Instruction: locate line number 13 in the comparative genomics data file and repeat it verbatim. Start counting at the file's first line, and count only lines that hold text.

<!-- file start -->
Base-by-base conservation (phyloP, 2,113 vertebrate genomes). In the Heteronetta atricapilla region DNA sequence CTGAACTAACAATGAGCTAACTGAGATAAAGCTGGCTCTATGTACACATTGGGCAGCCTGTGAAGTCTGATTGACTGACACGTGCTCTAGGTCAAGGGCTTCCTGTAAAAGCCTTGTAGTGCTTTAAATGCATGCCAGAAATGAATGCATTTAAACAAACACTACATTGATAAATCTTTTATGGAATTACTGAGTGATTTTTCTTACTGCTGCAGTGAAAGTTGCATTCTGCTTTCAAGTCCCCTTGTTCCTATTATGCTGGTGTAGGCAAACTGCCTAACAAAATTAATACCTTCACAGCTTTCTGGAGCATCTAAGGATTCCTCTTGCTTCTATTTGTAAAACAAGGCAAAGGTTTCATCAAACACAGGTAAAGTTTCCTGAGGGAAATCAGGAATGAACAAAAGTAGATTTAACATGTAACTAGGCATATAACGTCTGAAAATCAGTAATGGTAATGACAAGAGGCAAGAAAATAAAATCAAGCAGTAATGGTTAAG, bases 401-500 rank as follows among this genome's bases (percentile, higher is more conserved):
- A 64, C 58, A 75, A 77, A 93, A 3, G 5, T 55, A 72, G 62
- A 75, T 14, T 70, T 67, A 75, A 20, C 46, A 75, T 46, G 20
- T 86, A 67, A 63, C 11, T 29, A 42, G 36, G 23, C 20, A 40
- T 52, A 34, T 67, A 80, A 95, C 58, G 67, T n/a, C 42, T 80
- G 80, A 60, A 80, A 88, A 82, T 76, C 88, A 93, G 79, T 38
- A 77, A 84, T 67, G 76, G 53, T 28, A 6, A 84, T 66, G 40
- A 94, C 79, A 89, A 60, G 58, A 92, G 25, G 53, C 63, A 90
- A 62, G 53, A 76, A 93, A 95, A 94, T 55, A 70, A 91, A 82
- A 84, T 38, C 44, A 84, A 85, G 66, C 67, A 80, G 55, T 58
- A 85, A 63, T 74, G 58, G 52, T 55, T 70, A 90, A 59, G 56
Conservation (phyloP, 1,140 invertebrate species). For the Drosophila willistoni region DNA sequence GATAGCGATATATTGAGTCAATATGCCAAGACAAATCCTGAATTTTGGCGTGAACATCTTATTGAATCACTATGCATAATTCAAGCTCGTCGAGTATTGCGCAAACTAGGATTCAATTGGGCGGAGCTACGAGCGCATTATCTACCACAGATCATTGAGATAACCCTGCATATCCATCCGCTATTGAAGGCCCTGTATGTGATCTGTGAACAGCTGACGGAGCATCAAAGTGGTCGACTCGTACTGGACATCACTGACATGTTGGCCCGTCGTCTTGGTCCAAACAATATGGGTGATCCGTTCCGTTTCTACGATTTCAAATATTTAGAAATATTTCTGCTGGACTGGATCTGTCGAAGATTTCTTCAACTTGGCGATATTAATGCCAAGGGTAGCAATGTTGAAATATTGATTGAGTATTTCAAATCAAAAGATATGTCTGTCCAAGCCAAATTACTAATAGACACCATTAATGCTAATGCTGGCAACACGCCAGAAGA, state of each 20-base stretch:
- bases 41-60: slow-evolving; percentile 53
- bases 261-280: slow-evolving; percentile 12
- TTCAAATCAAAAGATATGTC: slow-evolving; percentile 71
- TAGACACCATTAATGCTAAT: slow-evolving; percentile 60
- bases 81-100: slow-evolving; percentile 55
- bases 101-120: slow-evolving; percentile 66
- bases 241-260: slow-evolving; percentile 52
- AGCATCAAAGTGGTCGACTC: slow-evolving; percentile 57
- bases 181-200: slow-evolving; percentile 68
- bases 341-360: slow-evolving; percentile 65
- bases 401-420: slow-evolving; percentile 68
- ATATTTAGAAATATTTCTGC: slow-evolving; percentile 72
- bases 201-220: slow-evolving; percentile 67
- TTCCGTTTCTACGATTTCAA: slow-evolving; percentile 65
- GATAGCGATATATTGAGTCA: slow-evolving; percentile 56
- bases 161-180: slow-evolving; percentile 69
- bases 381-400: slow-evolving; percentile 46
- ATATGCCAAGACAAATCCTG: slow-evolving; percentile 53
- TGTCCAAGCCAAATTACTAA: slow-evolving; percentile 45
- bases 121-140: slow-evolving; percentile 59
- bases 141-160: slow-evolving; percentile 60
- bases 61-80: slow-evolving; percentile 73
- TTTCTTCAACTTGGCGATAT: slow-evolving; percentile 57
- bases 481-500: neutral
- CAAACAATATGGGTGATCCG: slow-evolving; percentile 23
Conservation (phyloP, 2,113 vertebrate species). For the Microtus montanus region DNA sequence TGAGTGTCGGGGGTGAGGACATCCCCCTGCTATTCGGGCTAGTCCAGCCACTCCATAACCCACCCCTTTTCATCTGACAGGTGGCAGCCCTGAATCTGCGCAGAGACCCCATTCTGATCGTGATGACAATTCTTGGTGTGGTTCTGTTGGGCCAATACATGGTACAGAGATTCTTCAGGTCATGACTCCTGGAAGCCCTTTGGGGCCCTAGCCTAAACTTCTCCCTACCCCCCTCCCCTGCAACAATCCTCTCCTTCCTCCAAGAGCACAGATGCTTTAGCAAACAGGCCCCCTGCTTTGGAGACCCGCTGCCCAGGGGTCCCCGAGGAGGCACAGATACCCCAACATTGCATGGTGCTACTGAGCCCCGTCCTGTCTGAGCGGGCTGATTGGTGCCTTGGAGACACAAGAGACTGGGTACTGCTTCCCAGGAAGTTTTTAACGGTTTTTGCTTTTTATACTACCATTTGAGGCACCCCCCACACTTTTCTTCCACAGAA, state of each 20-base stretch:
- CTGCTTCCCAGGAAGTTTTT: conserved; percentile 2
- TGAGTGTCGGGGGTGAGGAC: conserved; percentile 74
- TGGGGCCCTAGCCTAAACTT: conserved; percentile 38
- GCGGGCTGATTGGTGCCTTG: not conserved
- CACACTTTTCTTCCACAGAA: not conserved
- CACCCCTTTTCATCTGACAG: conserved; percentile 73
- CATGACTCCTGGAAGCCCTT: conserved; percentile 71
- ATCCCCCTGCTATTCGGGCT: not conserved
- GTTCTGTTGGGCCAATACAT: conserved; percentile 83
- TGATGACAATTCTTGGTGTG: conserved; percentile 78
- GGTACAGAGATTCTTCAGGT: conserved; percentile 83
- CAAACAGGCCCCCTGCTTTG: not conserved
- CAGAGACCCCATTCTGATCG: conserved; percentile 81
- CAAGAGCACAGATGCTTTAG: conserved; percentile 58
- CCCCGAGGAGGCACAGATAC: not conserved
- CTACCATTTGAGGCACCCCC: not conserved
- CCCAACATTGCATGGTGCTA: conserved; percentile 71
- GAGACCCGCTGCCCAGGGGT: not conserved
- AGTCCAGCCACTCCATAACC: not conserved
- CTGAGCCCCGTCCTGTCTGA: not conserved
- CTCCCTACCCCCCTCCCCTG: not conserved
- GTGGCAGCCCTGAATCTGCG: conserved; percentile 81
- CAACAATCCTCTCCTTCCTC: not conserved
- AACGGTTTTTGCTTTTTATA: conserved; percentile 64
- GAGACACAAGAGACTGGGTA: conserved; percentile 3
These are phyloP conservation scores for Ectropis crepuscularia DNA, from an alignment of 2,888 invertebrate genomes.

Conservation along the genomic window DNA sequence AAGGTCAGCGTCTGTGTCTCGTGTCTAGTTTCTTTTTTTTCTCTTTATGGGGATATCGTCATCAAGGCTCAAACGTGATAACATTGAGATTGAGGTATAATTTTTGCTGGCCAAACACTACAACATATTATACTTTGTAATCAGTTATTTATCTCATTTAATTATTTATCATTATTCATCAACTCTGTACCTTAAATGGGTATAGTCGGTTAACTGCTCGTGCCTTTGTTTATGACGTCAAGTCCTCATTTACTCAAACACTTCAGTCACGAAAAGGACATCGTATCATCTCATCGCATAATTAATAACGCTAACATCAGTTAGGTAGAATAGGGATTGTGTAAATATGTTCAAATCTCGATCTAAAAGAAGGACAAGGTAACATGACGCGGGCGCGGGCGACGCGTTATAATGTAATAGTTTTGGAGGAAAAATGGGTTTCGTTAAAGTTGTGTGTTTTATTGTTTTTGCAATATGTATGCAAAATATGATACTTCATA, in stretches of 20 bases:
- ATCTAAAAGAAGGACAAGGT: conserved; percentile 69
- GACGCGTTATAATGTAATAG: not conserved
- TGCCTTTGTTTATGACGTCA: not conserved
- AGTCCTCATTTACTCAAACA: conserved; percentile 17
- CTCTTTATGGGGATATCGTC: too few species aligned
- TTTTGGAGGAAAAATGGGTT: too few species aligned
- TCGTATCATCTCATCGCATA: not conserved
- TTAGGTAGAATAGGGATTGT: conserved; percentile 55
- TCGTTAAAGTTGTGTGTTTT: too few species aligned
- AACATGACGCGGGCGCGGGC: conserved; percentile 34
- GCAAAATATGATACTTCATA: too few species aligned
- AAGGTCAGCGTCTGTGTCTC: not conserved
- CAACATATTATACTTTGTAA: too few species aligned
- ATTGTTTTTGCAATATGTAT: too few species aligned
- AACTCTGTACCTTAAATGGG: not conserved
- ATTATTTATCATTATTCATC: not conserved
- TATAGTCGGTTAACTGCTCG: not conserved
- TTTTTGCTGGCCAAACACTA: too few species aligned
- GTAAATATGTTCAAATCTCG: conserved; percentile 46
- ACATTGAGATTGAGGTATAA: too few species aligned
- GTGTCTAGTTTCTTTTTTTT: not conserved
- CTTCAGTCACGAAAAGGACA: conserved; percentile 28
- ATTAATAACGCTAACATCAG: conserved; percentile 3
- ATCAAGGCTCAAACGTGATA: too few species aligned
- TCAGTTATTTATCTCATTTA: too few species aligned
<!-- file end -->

- bases 41-60: slow-evolving; percentile 53